Meanwhile, expensive equipment holds power in and around the production hall. Automation which various companies implement by default. Companies that are rather focused on their own device, own business, and contractual penalties for downtime caused by failures.

Similarly, a modern warehouse uses roller conveyors, belt conveyors, sorters, stacker cranes, and gravity slides. You can read about it and so much more in the Introduction to the Automated Warehouse.

I highly recommend that position. It was created by the National Center for Supply Chain Automation in the United States with the goal of increasing the number of qualified technicians.

On a general level, knowing the types of warehouse automation is useful to anyone who manages Logistics.

Adam Sobolewski

IT companies don’t deal with such equipment. This is rather done by integrators specializing in automation and a narrow group of processes that are carried out using the devices they sell.

That is why the implementation of the 4.0 Industry in Central Europe does not go well at all. Robotization of a technological operation or hanging colorful boards in a plant is barely enough to talk about the 4th industrial revolution. 

In my humble opinion, the road leads through the preparation and implementation of the 4.0 Industry strategy, taking into account the synergy of the world of IT and automation. Thanks to this, the proverbial screw will not only be visible in the ERP system as “different nuts, kg”. It will also be reflected in traceability processes, production line control, quality assurance processes, material flow processes, or floor operations.

Okay, but what next?

If after reading this article you see the need for automation in your company, get in touch with Bartek. If you need support in the area of the 4.0 Industry, MES, or ERP, he is probably the best person to contact in Poland.

However, if you would like to receive more information about the issue of WMS and systems supporting the Supply Chain, please contact me. I am available both on LinkedIn and via the contact form visible in the blog menu.

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Until the next post.


  • Adam:

    Retired out of Supply Chain three years and counting. A CPIM, CPM, LSS Black Belt, MA, BA. etc. I was unaware of APICS being gobbled up by ASCM. Then that is my fault of being distracted by other doings. I read the Biographs of the managing members and can only find one who has planned parts. It gives the appearance of being more of a business than a place of learning.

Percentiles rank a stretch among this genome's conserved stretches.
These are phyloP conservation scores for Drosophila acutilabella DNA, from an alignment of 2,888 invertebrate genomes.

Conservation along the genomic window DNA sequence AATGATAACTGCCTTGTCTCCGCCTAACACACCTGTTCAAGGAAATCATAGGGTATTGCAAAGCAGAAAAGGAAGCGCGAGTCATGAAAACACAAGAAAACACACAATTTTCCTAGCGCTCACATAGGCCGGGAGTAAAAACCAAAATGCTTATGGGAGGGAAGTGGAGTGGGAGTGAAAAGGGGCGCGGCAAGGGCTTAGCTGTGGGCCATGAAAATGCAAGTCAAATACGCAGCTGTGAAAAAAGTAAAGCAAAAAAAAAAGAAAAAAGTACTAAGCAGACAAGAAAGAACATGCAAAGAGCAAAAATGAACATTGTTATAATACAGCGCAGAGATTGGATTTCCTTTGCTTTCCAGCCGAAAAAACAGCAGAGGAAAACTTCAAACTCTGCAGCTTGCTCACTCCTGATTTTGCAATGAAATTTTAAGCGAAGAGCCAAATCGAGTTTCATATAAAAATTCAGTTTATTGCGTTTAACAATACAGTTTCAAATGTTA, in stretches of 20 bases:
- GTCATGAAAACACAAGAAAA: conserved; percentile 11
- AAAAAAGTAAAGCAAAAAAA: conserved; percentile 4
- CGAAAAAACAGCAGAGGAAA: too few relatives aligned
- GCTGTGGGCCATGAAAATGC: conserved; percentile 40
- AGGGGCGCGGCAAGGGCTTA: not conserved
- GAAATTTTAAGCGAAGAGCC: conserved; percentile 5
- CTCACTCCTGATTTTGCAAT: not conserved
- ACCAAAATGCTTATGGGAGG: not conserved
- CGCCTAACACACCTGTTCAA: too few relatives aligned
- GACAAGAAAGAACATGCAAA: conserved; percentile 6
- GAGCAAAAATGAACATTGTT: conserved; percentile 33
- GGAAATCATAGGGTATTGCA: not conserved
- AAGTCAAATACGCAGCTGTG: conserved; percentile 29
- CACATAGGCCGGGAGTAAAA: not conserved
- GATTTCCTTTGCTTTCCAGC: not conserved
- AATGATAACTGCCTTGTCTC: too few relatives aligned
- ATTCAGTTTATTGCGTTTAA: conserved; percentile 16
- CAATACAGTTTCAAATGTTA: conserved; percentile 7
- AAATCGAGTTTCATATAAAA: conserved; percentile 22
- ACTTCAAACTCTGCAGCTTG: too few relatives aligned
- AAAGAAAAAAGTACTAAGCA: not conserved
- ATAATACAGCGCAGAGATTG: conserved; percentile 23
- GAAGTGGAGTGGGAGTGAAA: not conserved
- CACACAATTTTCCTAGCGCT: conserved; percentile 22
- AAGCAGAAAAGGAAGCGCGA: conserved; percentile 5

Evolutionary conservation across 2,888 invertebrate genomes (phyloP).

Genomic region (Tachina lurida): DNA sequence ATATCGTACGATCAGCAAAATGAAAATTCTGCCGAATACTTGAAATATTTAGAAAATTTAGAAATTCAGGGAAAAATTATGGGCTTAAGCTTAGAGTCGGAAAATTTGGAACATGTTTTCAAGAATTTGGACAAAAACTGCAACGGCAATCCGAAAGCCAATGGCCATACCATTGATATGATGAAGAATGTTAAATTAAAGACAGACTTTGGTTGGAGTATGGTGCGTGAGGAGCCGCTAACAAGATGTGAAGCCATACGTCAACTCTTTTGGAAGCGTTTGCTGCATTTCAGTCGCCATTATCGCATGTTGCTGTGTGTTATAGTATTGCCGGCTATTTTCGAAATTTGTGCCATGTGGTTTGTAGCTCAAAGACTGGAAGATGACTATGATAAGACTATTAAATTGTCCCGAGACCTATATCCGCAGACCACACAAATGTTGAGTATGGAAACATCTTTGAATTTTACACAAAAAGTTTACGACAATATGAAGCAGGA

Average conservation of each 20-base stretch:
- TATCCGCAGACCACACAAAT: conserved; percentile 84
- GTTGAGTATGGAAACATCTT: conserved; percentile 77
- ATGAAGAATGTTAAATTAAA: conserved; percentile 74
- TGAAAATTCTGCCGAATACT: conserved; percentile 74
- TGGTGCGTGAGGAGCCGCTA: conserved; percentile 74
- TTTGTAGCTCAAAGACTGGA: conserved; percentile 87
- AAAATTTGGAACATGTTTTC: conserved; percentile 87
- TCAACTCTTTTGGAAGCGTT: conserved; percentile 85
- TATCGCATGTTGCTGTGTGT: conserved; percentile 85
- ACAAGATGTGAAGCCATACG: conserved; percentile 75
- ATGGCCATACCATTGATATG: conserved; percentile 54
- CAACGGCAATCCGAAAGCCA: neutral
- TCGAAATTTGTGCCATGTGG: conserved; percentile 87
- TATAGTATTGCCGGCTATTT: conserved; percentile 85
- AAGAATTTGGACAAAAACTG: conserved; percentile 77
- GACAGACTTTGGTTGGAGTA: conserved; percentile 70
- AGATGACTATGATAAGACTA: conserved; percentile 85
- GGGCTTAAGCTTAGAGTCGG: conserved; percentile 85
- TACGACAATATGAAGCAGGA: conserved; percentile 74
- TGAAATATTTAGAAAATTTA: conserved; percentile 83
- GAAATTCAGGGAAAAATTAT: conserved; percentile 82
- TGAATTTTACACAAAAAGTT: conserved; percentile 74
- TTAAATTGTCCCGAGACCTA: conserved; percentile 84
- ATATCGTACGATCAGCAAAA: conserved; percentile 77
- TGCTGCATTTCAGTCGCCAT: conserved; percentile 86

It is difficult to plan parts and assemblies without knowing the throughput of the process, the process itself, and lead times of materials. The volumes, timing of each operation, schedule of the machines, etc. If they are still discovering the need to know this, we are behind times. Systems can only do so much. A planner and the associated manager must leave their chair and go see for yourself or “Genchi Genbutsu.”

    Before ERP, there was MRPII and earlier than it was simply MRP. Evolution resulted with the realization of missing steps along the way feeding our knowledge. However, true knowledge came from seeing the process of manufacture, warehousing, distribution besides just planning. It was important to know how your planning impacted each level.

    Yes, automation of the processes is important. So is human intervention in the process in order to have knowledge of it.


  • The post offers clear explanations and distinctions between these critical tools for efficient operations. The writing is well-structured and informative, making it accessible for readers with varying levels of expertise. The inclusion of real-world examples and practical insights adds value to the post. This article serves as a valuable resource for professionals in the logistics and supply chain industry, ensuring they have a solid understanding of the software landscape crucial for successful operations.